Fryns syndrome (FS) is a rare congenital disorder which can have significant phenotypic variability but is primarily characterized by cranio-facial anomalies, diarphagmatic defects and distal limb anomalies.
Incidence is estimated at 1:15,000 live births.
The clinical spectrum is wide and reported clinical features include
- cranio-facial features
- dysmorphic facial features (coarse facies)
- facial hair growth or facial hirsuitism
- corneal clouding 8
- long philtrum
- broad and flat nasal bridge
- cleft lip and/or palate
- microretrognathia or micrognathia
- low-set ears
- intracranial anomalies
- diaphragmatic or thoracic defects
- limb anomalies
It is thought to carry an autosomal recessive inheritance.
These can also be sometimes be considered as part of the clinical spectrum listed above
Some of the above clinical features may be evident on antenatal ultrasound. First trimester ultrasound may show a cystic hygroma as an early (but non specific) feature.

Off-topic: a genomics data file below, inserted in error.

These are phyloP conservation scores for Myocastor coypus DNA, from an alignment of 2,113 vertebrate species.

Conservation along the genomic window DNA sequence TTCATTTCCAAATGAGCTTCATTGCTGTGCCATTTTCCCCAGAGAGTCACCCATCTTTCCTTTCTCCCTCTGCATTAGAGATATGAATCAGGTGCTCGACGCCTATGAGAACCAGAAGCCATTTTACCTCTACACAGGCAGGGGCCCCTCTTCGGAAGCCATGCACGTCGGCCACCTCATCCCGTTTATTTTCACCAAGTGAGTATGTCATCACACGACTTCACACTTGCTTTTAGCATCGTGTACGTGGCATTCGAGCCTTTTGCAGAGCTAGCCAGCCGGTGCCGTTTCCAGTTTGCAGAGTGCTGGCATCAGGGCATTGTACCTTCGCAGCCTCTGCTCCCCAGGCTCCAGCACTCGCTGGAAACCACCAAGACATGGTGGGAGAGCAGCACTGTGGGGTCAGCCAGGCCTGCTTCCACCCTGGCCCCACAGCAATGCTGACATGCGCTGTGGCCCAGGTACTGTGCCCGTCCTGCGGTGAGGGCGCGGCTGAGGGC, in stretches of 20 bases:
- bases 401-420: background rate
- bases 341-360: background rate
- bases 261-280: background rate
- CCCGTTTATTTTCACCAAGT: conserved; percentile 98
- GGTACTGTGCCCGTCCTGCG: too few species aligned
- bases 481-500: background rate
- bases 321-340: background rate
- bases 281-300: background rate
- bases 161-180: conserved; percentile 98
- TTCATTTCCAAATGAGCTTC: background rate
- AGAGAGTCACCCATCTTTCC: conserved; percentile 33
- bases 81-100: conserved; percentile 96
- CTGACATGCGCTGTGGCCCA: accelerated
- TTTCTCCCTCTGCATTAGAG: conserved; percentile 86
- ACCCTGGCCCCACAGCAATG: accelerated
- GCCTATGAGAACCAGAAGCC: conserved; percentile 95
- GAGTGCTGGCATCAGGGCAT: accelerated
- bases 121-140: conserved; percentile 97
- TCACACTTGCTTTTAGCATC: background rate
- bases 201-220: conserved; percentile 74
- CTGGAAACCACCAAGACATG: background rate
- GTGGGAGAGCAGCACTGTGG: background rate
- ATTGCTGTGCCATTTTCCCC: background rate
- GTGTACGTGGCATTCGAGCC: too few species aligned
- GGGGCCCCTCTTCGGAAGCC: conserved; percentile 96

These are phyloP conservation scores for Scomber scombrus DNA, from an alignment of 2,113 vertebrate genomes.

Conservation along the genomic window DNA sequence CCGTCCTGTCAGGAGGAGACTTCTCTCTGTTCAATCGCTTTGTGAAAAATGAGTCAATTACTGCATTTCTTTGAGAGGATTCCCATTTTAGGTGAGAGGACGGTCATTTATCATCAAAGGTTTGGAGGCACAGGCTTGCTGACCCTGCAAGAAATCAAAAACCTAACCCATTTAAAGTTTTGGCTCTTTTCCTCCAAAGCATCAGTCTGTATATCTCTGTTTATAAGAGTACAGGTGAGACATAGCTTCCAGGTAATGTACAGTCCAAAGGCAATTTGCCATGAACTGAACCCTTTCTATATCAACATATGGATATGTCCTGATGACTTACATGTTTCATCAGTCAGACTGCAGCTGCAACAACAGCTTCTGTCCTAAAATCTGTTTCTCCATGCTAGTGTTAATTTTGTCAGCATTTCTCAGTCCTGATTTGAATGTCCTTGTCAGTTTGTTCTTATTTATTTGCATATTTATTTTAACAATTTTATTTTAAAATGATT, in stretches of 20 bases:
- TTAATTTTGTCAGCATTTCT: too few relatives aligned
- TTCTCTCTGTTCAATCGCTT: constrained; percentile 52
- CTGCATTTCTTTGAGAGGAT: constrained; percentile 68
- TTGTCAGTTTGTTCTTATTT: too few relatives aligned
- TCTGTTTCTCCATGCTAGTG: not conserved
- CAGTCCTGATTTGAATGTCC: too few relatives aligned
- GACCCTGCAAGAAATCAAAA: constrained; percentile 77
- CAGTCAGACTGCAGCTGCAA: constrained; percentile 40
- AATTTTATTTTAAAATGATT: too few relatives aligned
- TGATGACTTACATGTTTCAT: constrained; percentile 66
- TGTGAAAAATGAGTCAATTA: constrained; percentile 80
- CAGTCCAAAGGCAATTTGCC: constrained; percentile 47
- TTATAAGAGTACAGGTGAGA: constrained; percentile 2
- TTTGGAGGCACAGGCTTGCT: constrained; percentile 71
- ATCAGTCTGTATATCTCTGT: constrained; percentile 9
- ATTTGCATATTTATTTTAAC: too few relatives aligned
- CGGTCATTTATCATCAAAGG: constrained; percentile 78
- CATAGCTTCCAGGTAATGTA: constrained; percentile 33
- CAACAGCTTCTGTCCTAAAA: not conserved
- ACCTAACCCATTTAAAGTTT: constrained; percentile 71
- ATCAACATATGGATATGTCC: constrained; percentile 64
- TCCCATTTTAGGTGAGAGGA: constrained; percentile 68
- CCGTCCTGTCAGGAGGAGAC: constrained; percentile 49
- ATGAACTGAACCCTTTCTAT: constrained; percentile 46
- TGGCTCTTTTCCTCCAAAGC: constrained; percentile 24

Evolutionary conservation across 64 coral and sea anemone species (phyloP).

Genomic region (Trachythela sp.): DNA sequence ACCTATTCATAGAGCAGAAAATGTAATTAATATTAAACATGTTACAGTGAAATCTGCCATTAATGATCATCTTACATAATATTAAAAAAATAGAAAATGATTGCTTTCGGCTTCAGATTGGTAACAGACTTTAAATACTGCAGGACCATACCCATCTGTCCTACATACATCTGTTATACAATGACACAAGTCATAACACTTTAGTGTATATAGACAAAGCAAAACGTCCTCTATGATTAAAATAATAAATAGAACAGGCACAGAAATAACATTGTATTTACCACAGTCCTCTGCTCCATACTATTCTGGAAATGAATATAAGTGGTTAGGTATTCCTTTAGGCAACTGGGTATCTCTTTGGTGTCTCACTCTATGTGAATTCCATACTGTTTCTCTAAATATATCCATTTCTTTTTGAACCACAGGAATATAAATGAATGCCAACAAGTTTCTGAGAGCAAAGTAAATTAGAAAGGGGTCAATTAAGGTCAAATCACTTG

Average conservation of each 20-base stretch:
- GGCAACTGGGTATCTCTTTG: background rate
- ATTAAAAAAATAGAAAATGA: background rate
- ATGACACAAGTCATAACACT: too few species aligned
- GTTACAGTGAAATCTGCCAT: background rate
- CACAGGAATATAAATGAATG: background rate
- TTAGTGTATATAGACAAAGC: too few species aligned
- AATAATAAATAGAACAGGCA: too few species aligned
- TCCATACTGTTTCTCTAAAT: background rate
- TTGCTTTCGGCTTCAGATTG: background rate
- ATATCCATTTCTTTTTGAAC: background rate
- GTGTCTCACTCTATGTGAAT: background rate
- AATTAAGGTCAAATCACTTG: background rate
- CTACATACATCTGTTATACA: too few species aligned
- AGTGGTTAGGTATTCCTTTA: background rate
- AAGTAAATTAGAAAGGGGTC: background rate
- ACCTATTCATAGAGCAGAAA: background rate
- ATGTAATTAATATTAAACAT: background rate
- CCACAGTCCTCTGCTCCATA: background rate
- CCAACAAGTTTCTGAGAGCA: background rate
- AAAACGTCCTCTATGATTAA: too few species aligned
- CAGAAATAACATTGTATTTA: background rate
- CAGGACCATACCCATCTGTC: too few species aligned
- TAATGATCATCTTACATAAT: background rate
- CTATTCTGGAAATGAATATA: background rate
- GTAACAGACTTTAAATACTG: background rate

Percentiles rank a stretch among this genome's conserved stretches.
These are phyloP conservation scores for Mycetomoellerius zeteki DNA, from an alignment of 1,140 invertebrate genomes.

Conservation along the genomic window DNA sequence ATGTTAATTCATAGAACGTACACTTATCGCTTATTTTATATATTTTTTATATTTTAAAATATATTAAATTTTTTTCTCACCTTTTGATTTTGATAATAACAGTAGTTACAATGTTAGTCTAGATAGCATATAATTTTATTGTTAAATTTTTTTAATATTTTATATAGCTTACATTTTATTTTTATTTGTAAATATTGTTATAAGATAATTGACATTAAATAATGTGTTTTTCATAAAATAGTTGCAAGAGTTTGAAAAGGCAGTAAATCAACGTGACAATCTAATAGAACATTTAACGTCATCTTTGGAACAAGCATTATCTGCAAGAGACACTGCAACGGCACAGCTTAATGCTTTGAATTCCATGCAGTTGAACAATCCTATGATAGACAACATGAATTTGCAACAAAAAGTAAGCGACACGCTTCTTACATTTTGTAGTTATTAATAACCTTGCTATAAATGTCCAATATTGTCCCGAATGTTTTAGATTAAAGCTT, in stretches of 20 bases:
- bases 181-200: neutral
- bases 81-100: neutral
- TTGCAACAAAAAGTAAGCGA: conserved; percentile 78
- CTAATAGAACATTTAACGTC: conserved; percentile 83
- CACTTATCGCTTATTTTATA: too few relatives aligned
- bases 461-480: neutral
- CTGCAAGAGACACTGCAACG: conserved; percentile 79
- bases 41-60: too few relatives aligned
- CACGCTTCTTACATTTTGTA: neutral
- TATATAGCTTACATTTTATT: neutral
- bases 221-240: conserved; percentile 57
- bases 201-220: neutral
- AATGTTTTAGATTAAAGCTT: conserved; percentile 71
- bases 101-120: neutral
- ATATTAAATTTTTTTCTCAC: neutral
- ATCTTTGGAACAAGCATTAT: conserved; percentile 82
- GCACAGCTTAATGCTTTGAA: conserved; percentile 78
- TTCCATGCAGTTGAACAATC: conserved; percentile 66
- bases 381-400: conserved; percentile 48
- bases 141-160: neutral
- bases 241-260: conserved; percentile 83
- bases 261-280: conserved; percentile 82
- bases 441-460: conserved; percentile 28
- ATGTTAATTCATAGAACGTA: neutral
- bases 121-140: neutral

Treatment and prognosis
The prognosis is generally poor with a majority of cases being stillborn or not surviving beyond the early neonatal period. A lot of the mortality can be due to development of pulmonary hypoplasia. In those who survive severe developmental delay and intellectual disability are common.
History and etymology
The syndrome was first described by J P Fryns at al. in 1979 2.
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